revocation took place in consequence of the
pendency of the resolution!
Here 1 must make a long extract from your
letter, but my comments on it shall be propbr
ticnably short:
“Immediately upon the receipt of authentic
intelligence of these proceedings at Washing
' ion, an instruction was sent out to Mr Vaughan,
grounded on the belief of the British Govern
ment, that Congress would no* separate with
out adopting the resolution then under their
consideration. In that case, aod upoji receiv
ing an assurance from the American Govern
ment that the restrictions and changes on Bii
tish shipping and British colonial produce,
would be withdrawn.by the United Slates, Mr.
Vaughan was authorised to deliver a note to the
American Secretary of State, declaring—that
the discriminating duties in.posed upon Ante
rican ships and their cargoes in the Wot In
dies should immediate!) tease. Mr. Vaughan j
was actually in possession of this instruction, j
when the resolution, on the assumed adoption j
o! which the instruction to Mr Vaughan had |
been founded, was rejected. It was no part of j
Mr. Vaughan’s duty to make any coininunica- [
tion upon the subject to the American govern- I
meat, before the result of the discussion was!
ascertained. After the result wholly (uiu<pect- j
ed in this country) any such communication ,
would have been -not only useless, but might j
perhaps have been considered as an improper 1
appeal against the formal decision of the Ante- :
rican Legislature.”
So subtly 13 the web of argumentation woven,
that nothing but the closest attention will suf
fice to unfold it. The reader, who will but
yield me this atteniion, will not, I tiust, regret
H- ]
On hearing that there was a bill before the
Senate to repeal the discriminating duty, (for
that is what you refer to, though you confound
it with a resolution which was moved in the ;
house three months before) the British Govern- j
men! seems) came to the belief that Con
Rless would not separate without passing that
bill. “In that case,” you go on, “ail instruction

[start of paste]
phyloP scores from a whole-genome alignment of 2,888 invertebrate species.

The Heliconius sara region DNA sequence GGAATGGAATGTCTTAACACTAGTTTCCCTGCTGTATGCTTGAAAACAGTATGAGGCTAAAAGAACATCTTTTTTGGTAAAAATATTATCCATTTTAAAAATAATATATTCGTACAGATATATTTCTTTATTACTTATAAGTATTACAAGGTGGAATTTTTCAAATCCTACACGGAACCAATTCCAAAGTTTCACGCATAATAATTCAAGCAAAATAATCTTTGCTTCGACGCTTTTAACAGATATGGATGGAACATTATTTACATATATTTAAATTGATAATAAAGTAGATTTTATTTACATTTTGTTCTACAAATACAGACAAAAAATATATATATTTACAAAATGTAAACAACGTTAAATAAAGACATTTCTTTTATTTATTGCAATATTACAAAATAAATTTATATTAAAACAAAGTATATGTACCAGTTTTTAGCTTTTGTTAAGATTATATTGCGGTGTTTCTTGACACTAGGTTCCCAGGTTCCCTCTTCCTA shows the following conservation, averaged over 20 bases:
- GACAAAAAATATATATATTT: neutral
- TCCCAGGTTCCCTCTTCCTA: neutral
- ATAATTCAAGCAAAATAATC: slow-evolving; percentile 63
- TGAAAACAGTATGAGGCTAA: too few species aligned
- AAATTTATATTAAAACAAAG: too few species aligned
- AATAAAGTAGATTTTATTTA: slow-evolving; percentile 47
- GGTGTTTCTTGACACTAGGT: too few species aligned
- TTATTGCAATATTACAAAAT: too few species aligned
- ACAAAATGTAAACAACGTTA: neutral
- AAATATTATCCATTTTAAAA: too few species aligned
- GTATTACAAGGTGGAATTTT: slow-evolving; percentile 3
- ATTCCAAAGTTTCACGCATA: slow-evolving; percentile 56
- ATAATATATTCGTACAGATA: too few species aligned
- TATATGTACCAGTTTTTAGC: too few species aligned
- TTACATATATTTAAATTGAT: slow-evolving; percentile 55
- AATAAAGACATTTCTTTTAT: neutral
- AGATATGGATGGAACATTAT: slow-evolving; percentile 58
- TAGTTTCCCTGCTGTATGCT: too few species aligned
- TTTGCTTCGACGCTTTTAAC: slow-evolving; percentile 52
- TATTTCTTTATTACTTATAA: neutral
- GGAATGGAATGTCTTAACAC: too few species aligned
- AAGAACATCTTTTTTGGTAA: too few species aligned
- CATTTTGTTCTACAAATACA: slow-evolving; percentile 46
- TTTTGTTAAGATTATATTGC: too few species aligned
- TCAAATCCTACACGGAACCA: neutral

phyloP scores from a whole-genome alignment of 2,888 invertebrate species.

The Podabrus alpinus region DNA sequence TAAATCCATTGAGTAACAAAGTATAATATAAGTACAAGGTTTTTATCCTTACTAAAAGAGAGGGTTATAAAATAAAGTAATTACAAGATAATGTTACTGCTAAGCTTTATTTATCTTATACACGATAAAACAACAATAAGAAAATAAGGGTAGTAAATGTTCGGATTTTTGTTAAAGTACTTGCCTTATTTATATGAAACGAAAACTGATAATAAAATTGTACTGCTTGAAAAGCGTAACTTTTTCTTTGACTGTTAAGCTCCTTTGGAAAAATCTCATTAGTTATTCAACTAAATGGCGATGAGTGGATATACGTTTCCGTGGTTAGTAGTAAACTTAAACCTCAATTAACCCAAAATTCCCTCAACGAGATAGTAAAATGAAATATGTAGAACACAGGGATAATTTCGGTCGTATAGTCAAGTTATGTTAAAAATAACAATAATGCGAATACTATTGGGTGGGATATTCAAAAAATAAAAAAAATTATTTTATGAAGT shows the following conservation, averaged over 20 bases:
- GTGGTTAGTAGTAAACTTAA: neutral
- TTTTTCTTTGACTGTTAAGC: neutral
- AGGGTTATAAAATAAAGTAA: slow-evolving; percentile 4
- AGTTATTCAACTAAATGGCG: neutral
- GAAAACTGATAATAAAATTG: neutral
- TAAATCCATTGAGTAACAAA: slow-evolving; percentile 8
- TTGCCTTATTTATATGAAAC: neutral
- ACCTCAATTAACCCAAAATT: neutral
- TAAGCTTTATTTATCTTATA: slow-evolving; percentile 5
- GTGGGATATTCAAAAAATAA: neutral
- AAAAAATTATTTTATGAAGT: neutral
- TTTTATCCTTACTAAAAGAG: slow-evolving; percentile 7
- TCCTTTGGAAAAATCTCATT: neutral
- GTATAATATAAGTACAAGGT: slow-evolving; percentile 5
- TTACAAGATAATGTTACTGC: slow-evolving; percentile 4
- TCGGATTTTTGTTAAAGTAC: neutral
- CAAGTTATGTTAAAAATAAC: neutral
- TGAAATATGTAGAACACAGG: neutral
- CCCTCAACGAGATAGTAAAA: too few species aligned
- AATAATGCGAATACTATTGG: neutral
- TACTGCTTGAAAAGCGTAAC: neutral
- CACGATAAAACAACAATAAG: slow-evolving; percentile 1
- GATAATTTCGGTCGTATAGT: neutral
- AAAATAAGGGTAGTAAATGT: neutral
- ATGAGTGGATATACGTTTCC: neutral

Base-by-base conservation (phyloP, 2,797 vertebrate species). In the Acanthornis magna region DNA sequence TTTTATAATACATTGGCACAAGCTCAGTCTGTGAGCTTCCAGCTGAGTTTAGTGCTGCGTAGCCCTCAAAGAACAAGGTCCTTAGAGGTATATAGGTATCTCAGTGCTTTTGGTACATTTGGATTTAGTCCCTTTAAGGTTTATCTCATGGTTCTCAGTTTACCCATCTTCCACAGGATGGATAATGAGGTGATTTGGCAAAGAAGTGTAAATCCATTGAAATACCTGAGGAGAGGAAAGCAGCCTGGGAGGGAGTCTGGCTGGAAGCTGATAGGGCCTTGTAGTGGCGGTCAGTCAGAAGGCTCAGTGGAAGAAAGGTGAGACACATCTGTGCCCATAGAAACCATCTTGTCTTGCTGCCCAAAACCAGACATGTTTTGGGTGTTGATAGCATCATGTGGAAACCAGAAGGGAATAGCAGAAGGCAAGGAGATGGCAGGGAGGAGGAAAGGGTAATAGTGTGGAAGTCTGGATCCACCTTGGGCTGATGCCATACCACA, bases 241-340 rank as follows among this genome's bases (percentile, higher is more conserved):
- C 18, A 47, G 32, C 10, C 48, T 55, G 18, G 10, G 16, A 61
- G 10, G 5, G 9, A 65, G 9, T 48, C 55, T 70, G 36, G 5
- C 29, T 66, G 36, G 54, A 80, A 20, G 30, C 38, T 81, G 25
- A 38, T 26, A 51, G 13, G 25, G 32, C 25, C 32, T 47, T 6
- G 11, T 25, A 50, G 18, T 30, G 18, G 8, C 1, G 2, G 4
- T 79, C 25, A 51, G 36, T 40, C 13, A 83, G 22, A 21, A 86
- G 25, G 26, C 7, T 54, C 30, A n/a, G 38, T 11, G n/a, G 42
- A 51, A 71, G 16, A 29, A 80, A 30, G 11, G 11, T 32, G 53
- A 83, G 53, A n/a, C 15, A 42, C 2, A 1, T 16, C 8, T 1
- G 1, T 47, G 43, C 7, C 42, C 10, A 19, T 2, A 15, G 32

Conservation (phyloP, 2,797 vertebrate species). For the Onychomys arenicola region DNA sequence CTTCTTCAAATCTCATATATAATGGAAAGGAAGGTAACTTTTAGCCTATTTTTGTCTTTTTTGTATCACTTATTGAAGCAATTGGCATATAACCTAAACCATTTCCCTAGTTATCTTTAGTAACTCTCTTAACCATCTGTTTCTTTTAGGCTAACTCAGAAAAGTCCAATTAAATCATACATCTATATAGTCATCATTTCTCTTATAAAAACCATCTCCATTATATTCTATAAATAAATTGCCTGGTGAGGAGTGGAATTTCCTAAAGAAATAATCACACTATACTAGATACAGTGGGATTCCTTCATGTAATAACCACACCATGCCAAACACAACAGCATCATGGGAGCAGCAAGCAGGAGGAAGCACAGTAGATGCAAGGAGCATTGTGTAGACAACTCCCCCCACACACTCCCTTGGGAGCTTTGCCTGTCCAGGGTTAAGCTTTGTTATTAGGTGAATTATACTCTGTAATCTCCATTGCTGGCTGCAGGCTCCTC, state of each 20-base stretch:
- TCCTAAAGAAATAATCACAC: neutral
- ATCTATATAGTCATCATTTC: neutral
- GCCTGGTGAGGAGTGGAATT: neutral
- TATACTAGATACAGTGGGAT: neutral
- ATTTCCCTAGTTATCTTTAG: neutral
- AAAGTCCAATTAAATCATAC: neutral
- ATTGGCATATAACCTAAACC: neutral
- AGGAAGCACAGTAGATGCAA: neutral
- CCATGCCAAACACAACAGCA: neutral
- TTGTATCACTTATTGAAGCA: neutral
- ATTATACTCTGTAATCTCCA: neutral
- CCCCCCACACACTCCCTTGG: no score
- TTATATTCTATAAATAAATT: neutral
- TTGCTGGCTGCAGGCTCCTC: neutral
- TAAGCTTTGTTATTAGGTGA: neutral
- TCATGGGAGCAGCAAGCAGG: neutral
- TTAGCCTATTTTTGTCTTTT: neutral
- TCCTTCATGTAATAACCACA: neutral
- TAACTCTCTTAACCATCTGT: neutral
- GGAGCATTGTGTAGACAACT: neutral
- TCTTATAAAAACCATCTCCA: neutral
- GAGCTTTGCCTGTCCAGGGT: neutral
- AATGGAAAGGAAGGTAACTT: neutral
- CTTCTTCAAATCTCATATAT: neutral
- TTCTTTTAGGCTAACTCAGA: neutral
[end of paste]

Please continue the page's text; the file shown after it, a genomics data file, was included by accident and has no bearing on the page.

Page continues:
was sepi out to \Ir. Vaughan ” to do what?
To aflmit us in general term* to the privileges
of the act or 1825? No. To give us the right
therein conceded of trading from the colonies
to all other place* (the mother country except
ed)? No such thing Mr. Vaughan was simp
ly instructed to say, “in that case,” “that the
discriminating duties imposed upon American
ships and their cargoes in the West Incites
' should Immediately cease.”
I beg your careful attention to this, because
vour partizan presses in England, and ours in
America, have vehemently maintained that the
passage of Clen. Smith’s bill would have ad
mitted us to the benefits of the act of 1825.—
Vour positive statement here shows that it
would have done no such thing.
But this is not all Even the withdrawing of
your discriminating duties was not to be bought
simply by the repttal of ours. Yon demanded
much mote, evert for that concession. I ear
nestly beg the attention of my countrymen to
this fact; that if (Jen. Smith’s bill had passed,
it would not even have procured the removal o!
your discriminating duties. W hat is your lan
guage ?
1 “In that case,” (viz: that Congress had pass
1 cd the bill for the repeal of the discriminating
I duties,) and, upon receiving an assurance from
I the American Government that the restrictions
1 and charges on British shipping ami Biitish
- colonial produce should be withdrawn bv the